Articles > Medical Issues > What You Need to Know About Strokes

What You Need to Know About Strokes

Published by 4Hope on 2004/6/23 (4208 reads)
Information about stroke...

Each month ElderHope does two short tapings for the thrice daily Community Focus segment on KEOM88.5FM (don't you just love using words like thrice). We are in a rotation with a number of other community based organizations. This month Barb did her segment on strokes. This is the script for that segment.

What You Need to Know About Strokes
KEOM & ElderHope
Taped Live on April 22, 2004 at the KEOM studios.

Dr. Griffin: I understand that today’s topic is about strokes, Barb.

Barb: Yes, Dr. Griffin – on a professional level, I see the enormous impact that strokes have on patients, their families, and the healthcare system in the U.S. each year. On a personal level, my father died from the results of a stroke and a friend’s parents have both suffered strokes recently and I know how devastating and painful it can be for everyone touched by this disease.

Dr. Griffin: So what should our listeners know about strokes?

Barb: Specifically, I wanted to talk about what a stroke is and the different types of strokes, the impact of strokes in the U.S., describe the warning signs of a stroke, and provide some contact information for your listeners to get even more information about strokes.

Dr. Griffin: That sounds great, Barb. So, our listeners may want to have a paper and pencil at hand to jot down that information that you’ll provide.

Barb: Absolutely. I want to begin by saying that I’m not a doctor, however, the information that I’m providing can be found through reliable sources, in literature and the internet. A stroke is one type of cardiovascular disease. Strokes can occur when a blood vessel is blocked by a clot or if it bursts. Because some part of the brain is then unable to get blood and oxygen that it needs through that blood vessel, that portion of the brain begins to die. The most common type of stroke is caused by a clot in an artery – this is called an ischemic stroke. A hemorrhagic stroke occurs when a blood vessel ruptures, causing blood to leak into the brain.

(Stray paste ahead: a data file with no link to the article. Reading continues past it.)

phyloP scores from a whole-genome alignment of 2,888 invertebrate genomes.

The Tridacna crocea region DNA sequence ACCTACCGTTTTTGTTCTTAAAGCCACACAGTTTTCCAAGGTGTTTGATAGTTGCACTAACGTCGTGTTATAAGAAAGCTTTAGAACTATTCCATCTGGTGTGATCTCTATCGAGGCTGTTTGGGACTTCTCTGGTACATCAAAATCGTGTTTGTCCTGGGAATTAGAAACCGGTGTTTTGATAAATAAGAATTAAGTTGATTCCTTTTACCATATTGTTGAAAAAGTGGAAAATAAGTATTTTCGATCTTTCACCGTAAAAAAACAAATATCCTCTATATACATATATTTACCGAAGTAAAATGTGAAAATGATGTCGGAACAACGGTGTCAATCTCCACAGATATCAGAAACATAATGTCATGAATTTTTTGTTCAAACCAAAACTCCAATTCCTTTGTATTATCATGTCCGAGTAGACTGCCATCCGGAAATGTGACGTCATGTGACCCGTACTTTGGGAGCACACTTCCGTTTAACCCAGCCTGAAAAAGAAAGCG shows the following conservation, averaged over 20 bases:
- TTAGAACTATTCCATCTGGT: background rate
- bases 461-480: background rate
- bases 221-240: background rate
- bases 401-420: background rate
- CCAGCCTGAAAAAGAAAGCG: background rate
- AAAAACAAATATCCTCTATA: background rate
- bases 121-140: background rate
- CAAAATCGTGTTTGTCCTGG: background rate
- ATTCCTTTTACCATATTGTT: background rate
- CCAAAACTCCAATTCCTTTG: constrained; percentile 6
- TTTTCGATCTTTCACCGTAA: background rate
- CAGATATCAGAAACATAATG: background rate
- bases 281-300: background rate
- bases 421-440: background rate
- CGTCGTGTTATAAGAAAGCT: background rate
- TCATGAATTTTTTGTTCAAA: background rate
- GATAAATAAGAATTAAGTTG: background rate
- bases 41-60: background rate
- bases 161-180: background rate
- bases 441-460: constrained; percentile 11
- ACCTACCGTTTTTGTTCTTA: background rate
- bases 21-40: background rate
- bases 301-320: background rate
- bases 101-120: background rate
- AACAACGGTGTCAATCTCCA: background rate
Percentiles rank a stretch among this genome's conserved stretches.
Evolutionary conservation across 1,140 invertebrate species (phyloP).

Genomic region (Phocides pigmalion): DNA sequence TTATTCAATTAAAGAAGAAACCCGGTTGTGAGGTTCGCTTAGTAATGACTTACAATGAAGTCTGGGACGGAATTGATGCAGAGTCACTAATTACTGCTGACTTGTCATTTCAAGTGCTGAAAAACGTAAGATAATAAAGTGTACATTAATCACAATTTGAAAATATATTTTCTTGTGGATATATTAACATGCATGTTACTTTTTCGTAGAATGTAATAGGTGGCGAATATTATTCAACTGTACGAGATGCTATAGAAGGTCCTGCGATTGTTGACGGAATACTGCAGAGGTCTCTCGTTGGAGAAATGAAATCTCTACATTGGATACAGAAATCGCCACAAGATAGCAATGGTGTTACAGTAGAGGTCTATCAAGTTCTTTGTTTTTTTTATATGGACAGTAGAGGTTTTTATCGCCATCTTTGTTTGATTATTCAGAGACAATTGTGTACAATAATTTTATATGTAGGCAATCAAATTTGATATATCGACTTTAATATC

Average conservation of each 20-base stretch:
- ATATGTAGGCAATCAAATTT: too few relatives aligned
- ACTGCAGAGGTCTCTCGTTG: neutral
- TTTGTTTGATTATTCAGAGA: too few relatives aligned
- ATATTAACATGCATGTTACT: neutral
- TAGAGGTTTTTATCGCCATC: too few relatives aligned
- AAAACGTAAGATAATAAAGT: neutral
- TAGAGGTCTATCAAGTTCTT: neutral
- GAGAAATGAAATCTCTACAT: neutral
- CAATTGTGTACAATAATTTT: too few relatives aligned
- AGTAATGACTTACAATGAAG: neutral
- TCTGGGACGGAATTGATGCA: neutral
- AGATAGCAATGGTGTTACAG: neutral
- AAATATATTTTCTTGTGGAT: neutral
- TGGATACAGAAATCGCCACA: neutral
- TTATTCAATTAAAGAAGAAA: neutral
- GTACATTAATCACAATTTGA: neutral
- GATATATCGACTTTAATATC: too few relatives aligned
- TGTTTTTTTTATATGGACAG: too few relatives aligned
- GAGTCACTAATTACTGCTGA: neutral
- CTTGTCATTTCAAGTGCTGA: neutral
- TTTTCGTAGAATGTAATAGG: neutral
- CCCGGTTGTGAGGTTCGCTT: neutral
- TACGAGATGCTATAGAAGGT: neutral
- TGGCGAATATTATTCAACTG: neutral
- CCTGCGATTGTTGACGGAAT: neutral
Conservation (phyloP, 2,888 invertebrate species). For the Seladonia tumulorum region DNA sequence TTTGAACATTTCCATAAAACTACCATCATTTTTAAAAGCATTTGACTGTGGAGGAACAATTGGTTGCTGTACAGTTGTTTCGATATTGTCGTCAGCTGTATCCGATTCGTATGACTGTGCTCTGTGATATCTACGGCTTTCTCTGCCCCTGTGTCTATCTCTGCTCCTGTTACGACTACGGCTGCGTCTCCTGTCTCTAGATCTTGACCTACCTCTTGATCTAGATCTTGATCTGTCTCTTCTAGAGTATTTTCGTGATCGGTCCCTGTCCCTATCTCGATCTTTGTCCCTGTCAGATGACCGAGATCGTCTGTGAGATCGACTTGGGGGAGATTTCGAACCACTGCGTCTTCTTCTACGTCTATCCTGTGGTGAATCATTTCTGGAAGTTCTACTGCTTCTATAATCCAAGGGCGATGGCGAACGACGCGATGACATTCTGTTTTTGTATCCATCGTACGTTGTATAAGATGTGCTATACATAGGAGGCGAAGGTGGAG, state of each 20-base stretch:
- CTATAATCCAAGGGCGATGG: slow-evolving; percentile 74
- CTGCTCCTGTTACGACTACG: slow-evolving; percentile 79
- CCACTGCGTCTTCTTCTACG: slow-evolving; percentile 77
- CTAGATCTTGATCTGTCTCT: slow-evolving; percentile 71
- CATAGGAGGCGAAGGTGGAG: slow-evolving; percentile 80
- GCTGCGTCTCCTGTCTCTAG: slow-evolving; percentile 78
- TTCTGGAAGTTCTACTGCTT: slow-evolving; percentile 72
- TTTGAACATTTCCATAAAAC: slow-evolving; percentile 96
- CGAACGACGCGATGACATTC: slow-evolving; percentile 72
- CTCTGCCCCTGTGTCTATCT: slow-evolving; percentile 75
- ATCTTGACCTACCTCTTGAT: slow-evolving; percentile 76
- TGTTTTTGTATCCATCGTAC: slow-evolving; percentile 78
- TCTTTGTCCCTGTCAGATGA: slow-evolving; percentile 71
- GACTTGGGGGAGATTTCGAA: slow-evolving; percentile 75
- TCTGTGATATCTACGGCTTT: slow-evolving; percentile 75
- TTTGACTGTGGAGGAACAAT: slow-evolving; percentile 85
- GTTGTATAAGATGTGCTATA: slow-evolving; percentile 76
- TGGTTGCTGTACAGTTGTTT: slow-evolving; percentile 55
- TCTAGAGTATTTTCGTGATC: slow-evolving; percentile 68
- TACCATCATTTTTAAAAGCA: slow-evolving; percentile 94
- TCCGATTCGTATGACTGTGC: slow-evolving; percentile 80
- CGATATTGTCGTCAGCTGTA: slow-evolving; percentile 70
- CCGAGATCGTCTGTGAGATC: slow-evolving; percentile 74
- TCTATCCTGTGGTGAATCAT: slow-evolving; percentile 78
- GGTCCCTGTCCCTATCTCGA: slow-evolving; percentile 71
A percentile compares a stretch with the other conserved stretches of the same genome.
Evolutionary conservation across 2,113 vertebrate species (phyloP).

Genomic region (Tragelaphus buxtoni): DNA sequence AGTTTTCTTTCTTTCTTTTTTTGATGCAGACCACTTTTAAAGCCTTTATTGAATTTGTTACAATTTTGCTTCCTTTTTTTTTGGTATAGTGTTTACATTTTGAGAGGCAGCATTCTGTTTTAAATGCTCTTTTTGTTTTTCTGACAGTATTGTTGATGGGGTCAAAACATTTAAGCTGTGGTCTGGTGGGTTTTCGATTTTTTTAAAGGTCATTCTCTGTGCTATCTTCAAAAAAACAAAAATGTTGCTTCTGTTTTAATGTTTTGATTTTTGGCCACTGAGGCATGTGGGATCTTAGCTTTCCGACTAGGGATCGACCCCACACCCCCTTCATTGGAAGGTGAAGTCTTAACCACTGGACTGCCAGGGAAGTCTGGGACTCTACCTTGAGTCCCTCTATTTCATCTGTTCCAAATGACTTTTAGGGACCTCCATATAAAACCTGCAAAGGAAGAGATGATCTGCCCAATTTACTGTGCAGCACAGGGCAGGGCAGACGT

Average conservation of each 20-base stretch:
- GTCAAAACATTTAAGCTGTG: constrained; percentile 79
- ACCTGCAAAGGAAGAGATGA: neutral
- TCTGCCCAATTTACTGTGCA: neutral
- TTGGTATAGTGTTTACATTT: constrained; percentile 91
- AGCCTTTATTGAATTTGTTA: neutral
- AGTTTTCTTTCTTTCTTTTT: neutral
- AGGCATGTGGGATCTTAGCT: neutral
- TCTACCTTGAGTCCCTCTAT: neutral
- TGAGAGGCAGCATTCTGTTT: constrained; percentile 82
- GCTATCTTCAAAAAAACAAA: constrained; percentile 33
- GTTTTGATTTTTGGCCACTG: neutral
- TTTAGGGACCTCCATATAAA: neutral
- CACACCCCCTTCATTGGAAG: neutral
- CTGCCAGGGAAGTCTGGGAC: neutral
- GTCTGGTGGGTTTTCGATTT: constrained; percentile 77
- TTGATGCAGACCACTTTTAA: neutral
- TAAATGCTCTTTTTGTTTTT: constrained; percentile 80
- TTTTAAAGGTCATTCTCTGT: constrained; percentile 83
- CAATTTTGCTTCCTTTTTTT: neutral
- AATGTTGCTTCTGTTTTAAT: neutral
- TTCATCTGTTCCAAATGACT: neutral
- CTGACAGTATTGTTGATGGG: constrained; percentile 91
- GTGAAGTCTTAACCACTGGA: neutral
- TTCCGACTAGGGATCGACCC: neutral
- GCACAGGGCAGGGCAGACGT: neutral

Dr. Griffin: How many people are effected by strokes each year in the U.S., Barb?

Barb: According to the American Stroke Association, someone has a stroke in the U.S. about every 45 seconds. It is the 3rd leading cause of death and about 700,000 Americans will have a stroke this year. About 4.8 million stroke survivors are living today with varying types and levels of disabilities relating to their stroke. One way to reduce these numbers is for more people to understand the earliest warning signs of a stroke, while keeping in mind this one single point: time is of the essence! Rapid early treatment offers the greatest chance of recovery for a person who has had a stroke. Again, from the American Stroke Association, signs of a stroke are:
Sudden numbness or weakness of the face, arm or leg, especially on one side of the body;
Sudden confusion, trouble speaking or problems understanding;
Sudden problems with vision – trouble seeing in one or both eyes;
Sudden trouble walking, dizziness, loss of balance or coordination;
Sudden severe headache with no known cause.

If a person experiences these symptoms, call 911! Don’t wait! There are medical treatments that can reduce or prevent the damage from a stroke but these need to be started quickly – even within 3 hours of the person’s first symptoms.
Dr. Griffin: That’s all important information, Barb. Where else can folks get more information about strokes?

Barb: The American Stroke Association is a great place to start. Their phone number is 1-800-242-8721 and their website is Another organization is the National Stroke Association, 800-787-6537 – These organizations also have many resources and information for caregivers of persons who have had a stroke. If you are unsure about symptoms you may have experienced in the past, talk with your personal physician. She or he can better assess your health status.

Tags: hypertension   apoplexy   stroke  

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